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  • Writer's pictureUpanishad Sharma

Can you mourn for someone you never knew?

Death and destruction everywhere. That was the scene on 25th April 2015 when Nepal experienced its worst earthquake since 1934. Over 9,000 lives were lost, and twice as many were injured. One of the most painful tragedies to ever occur on Earth and yet people living thousands of miles away could only read or see it from afar. But what if you could experience the carnage? What if you could stand where a building once stood and sift through the debris for supplies? That’s what RYOT studio thought, and a month after the earthquake a VR film documenting the disaster was produced.

Journalism has been an essential pillar of democracy for a long time. The simple act of recording events and making the people aware of them possesses incredible power. Utilising the technologies available, journalists ensure a constant flow of information. Up until a few years ago, the audience had little to no part in what it read or saw. However, that has now changed with the internet.

Video by: RYOT YouTube

RYOT studio’s excellent production was successful because of a central idea in their mind; to make the viewer relate to the disaster in a way they never could. The Nepal Earthquake VR enabled someone living in New York to stand with the survivors as they recounted their tales of grief and loss. This immersive experience satisfied something deep within the mind of the audience. The need and more importantly, the want, to be enlightened while feeling it actually matters to them.

The digitisation of content has put everything within a click’s reach. From full feature films to small voice notes, all sorts of material is found online. However, the same tool which has helped increase the flow of information has also resulted in people having incredibly short attention spans. The internet is full of information. The constant stream of news has unfortunately made people indifferent to most happenings over the world.

Here is where the need for newer technologies come in. When you’re trapped in an endless pool of content with every article looking like the previous one, it gets difficult to stand out from the crowd. Reporters are always on the hunt for new ways to present their stories. RYOT’s 360° film on the Nepal earthquake was one of the many examples of how journalists have taken a situation entire nations away and made it incredibly close to home.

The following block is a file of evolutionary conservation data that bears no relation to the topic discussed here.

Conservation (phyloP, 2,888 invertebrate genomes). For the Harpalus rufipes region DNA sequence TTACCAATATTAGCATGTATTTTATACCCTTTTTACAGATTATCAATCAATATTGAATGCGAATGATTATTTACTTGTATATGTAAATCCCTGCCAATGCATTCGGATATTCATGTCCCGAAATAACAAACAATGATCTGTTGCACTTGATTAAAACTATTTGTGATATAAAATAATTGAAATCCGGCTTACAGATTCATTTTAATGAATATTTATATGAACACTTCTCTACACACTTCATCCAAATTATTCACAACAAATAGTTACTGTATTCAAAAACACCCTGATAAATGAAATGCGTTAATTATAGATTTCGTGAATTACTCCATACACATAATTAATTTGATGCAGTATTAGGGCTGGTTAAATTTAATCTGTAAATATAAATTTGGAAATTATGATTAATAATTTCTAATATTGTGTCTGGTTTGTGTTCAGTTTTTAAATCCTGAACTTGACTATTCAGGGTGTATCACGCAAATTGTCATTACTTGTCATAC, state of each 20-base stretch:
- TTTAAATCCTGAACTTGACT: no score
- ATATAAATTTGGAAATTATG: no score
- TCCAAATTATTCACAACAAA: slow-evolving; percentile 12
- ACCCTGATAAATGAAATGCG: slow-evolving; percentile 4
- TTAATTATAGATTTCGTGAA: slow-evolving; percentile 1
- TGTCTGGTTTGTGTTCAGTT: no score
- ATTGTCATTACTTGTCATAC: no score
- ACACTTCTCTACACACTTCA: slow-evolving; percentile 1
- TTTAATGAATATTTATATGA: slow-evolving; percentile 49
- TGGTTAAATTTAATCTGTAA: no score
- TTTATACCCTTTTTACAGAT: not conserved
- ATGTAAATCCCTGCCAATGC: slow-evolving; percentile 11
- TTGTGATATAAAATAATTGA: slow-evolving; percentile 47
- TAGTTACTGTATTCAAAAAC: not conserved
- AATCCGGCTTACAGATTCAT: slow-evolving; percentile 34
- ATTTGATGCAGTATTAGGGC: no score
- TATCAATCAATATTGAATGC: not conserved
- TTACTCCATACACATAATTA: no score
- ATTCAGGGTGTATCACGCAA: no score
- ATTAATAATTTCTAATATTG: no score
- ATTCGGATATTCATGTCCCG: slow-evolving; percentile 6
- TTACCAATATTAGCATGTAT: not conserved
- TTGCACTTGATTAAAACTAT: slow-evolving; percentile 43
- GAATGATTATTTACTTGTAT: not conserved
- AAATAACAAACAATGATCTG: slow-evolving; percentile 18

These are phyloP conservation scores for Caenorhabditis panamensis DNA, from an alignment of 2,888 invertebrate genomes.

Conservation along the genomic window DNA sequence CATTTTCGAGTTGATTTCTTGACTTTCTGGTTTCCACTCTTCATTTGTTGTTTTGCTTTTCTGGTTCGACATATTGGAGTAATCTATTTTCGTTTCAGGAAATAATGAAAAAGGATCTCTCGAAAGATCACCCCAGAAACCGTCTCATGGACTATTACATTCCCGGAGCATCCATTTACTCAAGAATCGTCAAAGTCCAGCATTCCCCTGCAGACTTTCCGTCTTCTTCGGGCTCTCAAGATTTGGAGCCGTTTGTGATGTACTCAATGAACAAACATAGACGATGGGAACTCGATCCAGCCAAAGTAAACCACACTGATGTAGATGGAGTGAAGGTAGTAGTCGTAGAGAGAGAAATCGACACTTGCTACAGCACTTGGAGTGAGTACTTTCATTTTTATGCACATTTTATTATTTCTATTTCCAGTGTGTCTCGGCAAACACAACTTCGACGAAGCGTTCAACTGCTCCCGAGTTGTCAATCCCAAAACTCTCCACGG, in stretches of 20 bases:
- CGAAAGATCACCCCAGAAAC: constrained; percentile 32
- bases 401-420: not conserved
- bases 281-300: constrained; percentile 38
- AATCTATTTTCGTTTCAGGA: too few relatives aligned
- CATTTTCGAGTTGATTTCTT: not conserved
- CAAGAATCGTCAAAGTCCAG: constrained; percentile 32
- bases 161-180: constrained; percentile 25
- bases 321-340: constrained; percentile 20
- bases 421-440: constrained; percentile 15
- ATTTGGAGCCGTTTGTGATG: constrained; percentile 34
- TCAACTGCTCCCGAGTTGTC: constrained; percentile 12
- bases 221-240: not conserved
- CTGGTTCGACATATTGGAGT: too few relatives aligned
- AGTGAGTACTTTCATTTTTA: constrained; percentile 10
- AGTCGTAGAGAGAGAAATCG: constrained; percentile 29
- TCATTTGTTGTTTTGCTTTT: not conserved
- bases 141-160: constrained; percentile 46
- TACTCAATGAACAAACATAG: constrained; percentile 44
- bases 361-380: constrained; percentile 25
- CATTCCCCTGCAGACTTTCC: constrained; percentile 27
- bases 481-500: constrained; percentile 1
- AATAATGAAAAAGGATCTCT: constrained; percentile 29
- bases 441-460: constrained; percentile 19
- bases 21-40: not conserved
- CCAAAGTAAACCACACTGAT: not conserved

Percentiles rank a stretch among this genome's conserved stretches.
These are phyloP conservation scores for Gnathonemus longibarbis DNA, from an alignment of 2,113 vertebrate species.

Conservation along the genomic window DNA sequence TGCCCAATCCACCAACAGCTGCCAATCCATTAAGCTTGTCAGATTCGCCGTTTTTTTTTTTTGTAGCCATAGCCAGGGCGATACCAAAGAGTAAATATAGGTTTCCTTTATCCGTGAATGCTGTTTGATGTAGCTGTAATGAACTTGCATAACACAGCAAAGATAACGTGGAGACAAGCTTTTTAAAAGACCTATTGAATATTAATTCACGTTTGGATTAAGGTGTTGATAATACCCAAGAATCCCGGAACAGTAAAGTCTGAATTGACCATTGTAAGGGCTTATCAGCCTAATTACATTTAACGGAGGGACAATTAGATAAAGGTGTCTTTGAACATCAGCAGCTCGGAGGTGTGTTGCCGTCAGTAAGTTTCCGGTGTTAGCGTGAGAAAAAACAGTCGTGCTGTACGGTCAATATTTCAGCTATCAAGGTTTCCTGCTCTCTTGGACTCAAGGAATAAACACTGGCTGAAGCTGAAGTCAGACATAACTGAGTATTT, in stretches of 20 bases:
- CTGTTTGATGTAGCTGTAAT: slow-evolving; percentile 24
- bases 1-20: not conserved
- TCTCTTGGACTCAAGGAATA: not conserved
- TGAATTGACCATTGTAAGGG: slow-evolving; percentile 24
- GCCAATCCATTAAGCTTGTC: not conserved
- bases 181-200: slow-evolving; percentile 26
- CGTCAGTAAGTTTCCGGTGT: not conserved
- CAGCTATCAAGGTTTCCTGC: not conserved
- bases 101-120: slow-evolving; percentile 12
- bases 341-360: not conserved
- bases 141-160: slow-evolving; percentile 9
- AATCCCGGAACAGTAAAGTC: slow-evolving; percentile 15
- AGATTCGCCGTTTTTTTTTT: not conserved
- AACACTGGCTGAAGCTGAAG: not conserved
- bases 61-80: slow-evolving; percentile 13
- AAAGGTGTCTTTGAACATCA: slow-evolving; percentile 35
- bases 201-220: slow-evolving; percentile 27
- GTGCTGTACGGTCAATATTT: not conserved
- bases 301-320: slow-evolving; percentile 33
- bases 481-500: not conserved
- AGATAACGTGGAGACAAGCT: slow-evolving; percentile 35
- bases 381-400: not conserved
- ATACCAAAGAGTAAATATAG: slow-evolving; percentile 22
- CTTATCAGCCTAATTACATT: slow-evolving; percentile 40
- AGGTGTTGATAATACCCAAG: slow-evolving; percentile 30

Technologies like Virtual & Augmented Reality have been on the rise ever since David Em started producing open worlds at NASA's Jet Propulsion Laboratory in 1977. In 2014 social media giant Facebook changed the game when it bought the new VR company Oculus in a multi-billion-dollar deal. The company has been experimenting with immersive realities in gaming and other fields ever since. Similarly, Augmented reality is also on the rise with many journalists using it as an add on technology on mobile platforms for creating immersive news.

As immersive realities come up as options for the dissemination of news, older technologies like social media on the internet continue to be a popular choice for journalists and content creators alike for gaining audience and exposure. However, things are not so simple there anymore too.

The interspersed relationship between journalism and these new technologies has been a process which has been in the making for a long time. The field of journalism is no less than a journey. One which unfolds like a tale. I intend to unravel it and show you how far we've come and what still remains.

But before we discuss how much Virtual Reality has impacted journalism till yet, it's better if you get acquainted with what it actually is. Head on back to the main page and click the handy explainer I've written to know more.

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